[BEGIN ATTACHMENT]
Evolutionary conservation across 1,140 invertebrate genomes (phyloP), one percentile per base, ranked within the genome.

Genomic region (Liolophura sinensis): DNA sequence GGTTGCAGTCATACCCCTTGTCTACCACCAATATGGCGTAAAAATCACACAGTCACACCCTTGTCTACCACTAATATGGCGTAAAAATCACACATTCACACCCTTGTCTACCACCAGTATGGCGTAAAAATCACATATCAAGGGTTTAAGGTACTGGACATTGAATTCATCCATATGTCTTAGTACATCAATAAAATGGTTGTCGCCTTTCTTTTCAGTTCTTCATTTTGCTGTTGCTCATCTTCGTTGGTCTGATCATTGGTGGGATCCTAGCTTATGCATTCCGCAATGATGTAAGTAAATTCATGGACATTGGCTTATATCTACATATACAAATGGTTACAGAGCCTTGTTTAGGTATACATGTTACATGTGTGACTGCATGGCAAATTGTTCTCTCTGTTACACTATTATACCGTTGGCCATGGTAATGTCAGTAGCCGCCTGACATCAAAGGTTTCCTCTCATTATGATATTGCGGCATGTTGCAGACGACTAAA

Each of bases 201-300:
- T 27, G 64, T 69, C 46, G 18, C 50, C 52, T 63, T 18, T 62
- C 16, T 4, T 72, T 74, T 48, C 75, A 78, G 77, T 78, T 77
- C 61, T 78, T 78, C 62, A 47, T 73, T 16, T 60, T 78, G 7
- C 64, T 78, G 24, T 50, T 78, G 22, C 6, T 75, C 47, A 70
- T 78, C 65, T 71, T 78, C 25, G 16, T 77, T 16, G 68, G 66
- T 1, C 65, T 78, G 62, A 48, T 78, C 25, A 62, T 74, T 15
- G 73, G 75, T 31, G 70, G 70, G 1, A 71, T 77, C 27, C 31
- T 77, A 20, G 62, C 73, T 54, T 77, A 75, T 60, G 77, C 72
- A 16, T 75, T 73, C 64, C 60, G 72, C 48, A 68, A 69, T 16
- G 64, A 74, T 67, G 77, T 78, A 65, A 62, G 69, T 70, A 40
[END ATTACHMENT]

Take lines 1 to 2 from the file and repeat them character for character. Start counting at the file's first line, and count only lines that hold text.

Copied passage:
Evolutionary conservation across 1,140 invertebrate genomes (phyloP), one percentile per base, ranked within the genome.

Genomic region (Liolophura sinensis): DNA sequence GGTTGCAGTCATACCCCTTGTCTACCACCAATATGGCGTAAAAATCACACAGTCACACCCTTGTCTACCACTAATATGGCGTAAAAATCACACATTCACACCCTTGTCTACCACCAGTATGGCGTAAAAATCACATATCAAGGGTTTAAGGTACTGGACATTGAATTCATCCATATGTCTTAGTACATCAATAAAATGGTTGTCGCCTTTCTTTTCAGTTCTTCATTTTGCTGTTGCTCATCTTCGTTGGTCTGATCATTGGTGGGATCCTAGCTTATGCATTCCGCAATGATGTAAGTAAATTCATGGACATTGGCTTATATCTACATATACAAATGGTTACAGAGCCTTGTTTAGGTATACATGTTACATGTGTGACTGCATGGCAAATTGTTCTCTCTGTTACACTATTATACCGTTGGCCATGGTAATGTCAGTAGCCGCCTGACATCAAAGGTTTCCTCTCATTATGATATTGCGGCATGTTGCAGACGACTAAA